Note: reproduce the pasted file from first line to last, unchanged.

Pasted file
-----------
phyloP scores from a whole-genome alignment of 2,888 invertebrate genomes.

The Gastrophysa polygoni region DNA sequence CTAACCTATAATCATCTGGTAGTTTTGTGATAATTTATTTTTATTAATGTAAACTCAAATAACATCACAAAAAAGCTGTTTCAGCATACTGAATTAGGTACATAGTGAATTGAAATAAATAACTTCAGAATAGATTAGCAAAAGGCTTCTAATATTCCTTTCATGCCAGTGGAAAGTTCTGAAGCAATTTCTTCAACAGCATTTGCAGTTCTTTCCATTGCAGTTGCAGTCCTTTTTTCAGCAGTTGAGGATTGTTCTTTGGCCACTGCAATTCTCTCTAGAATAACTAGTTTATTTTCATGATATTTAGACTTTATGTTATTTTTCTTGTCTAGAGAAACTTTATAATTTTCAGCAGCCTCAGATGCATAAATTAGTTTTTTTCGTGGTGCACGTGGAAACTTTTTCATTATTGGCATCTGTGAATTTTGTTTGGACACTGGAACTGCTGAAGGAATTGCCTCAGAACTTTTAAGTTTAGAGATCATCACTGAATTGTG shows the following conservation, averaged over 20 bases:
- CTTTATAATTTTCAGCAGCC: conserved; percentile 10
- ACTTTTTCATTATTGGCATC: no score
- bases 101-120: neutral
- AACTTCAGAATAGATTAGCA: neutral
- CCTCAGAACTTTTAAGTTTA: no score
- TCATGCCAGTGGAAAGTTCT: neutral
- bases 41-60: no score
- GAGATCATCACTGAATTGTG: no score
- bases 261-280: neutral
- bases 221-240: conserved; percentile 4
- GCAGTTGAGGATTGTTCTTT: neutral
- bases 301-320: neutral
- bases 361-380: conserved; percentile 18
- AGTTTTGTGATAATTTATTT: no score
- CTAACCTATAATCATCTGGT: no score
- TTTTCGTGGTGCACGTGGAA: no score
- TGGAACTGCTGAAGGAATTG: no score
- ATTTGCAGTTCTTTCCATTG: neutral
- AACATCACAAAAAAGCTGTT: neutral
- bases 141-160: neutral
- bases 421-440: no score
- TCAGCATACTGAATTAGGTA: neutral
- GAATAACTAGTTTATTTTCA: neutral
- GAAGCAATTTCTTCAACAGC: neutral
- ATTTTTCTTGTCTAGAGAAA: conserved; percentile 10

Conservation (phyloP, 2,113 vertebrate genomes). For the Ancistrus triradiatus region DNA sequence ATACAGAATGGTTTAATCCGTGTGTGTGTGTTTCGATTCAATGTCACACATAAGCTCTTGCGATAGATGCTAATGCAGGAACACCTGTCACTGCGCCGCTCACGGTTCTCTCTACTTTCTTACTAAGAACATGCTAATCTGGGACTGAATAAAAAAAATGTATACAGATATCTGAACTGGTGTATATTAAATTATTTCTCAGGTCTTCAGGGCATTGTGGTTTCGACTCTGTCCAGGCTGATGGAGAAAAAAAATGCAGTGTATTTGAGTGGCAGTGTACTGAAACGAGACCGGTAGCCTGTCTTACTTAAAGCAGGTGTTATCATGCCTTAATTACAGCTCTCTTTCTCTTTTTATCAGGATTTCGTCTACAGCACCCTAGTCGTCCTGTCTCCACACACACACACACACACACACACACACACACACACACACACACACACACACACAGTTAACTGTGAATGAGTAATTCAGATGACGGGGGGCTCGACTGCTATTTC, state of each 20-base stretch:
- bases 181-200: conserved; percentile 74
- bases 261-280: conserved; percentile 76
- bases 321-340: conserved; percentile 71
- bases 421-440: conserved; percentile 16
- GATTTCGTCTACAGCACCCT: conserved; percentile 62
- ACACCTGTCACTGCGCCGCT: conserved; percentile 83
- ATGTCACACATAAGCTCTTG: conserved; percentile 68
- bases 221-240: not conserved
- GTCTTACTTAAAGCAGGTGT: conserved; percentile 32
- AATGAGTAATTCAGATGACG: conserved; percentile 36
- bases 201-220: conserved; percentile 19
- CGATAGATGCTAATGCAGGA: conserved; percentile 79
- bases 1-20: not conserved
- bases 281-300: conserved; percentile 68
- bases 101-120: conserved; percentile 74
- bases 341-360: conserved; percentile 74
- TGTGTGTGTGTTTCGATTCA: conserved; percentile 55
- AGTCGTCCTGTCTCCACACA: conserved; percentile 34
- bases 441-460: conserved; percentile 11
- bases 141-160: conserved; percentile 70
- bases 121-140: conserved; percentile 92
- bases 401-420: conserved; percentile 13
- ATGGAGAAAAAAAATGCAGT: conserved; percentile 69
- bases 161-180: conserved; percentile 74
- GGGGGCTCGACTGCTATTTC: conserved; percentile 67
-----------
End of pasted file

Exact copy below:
phyloP scores from a whole-genome alignment of 2,888 invertebrate genomes.

The Gastrophysa polygoni region DNA sequence CTAACCTATAATCATCTGGTAGTTTTGTGATAATTTATTTTTATTAATGTAAACTCAAATAACATCACAAAAAAGCTGTTTCAGCATACTGAATTAGGTACATAGTGAATTGAAATAAATAACTTCAGAATAGATTAGCAAAAGGCTTCTAATATTCCTTTCATGCCAGTGGAAAGTTCTGAAGCAATTTCTTCAACAGCATTTGCAGTTCTTTCCATTGCAGTTGCAGTCCTTTTTTCAGCAGTTGAGGATTGTTCTTTGGCCACTGCAATTCTCTCTAGAATAACTAGTTTATTTTCATGATATTTAGACTTTATGTTATTTTTCTTGTCTAGAGAAACTTTATAATTTTCAGCAGCCTCAGATGCATAAATTAGTTTTTTTCGTGGTGCACGTGGAAACTTTTTCATTATTGGCATCTGTGAATTTTGTTTGGACACTGGAACTGCTGAAGGAATTGCCTCAGAACTTTTAAGTTTAGAGATCATCACTGAATTGTG shows the following conservation, averaged over 20 bases:
- CTTTATAATTTTCAGCAGCC: conserved; percentile 10
- ACTTTTTCATTATTGGCATC: no score
- bases 101-120: neutral
- AACTTCAGAATAGATTAGCA: neutral
- CCTCAGAACTTTTAAGTTTA: no score
- TCATGCCAGTGGAAAGTTCT: neutral
- bases 41-60: no score
- GAGATCATCACTGAATTGTG: no score
- bases 261-280: neutral
- bases 221-240: conserved; percentile 4
- GCAGTTGAGGATTGTTCTTT: neutral
- bases 301-320: neutral
- bases 361-380: conserved; percentile 18
- AGTTTTGTGATAATTTATTT: no score
- CTAACCTATAATCATCTGGT: no score
- TTTTCGTGGTGCACGTGGAA: no score
- TGGAACTGCTGAAGGAATTG: no score
- ATTTGCAGTTCTTTCCATTG: neutral
- AACATCACAAAAAAGCTGTT: neutral
- bases 141-160: neutral
- bases 421-440: no score
- TCAGCATACTGAATTAGGTA: neutral
- GAATAACTAGTTTATTTTCA: neutral
- GAAGCAATTTCTTCAACAGC: neutral
- ATTTTTCTTGTCTAGAGAAA: conserved; percentile 10

Conservation (phyloP, 2,113 vertebrate genomes). For the Ancistrus triradiatus region DNA sequence ATACAGAATGGTTTAATCCGTGTGTGTGTGTTTCGATTCAATGTCACACATAAGCTCTTGCGATAGATGCTAATGCAGGAACACCTGTCACTGCGCCGCTCACGGTTCTCTCTACTTTCTTACTAAGAACATGCTAATCTGGGACTGAATAAAAAAAATGTATACAGATATCTGAACTGGTGTATATTAAATTATTTCTCAGGTCTTCAGGGCATTGTGGTTTCGACTCTGTCCAGGCTGATGGAGAAAAAAAATGCAGTGTATTTGAGTGGCAGTGTACTGAAACGAGACCGGTAGCCTGTCTTACTTAAAGCAGGTGTTATCATGCCTTAATTACAGCTCTCTTTCTCTTTTTATCAGGATTTCGTCTACAGCACCCTAGTCGTCCTGTCTCCACACACACACACACACACACACACACACACACACACACACACACACACACACACAGTTAACTGTGAATGAGTAATTCAGATGACGGGGGGCTCGACTGCTATTTC, state of each 20-base stretch:
- bases 181-200: conserved; percentile 74
- bases 261-280: conserved; percentile 76
- bases 321-340: conserved; percentile 71
- bases 421-440: conserved; percentile 16
- GATTTCGTCTACAGCACCCT: conserved; percentile 62
- ACACCTGTCACTGCGCCGCT: conserved; percentile 83
- ATGTCACACATAAGCTCTTG: conserved; percentile 68
- bases 221-240: not conserved
- GTCTTACTTAAAGCAGGTGT: conserved; percentile 32
- AATGAGTAATTCAGATGACG: conserved; percentile 36
- bases 201-220: conserved; percentile 19
- CGATAGATGCTAATGCAGGA: conserved; percentile 79
- bases 1-20: not conserved
- bases 281-300: conserved; percentile 68
- bases 101-120: conserved; percentile 74
- bases 341-360: conserved; percentile 74
- TGTGTGTGTGTTTCGATTCA: conserved; percentile 55
- AGTCGTCCTGTCTCCACACA: conserved; percentile 34
- bases 441-460: conserved; percentile 11
- bases 141-160: conserved; percentile 70
- bases 121-140: conserved; percentile 92
- bases 401-420: conserved; percentile 13
- ATGGAGAAAAAAAATGCAGT: conserved; percentile 69
- bases 161-180: conserved; percentile 74
- GGGGGCTCGACTGCTATTTC: conserved; percentile 67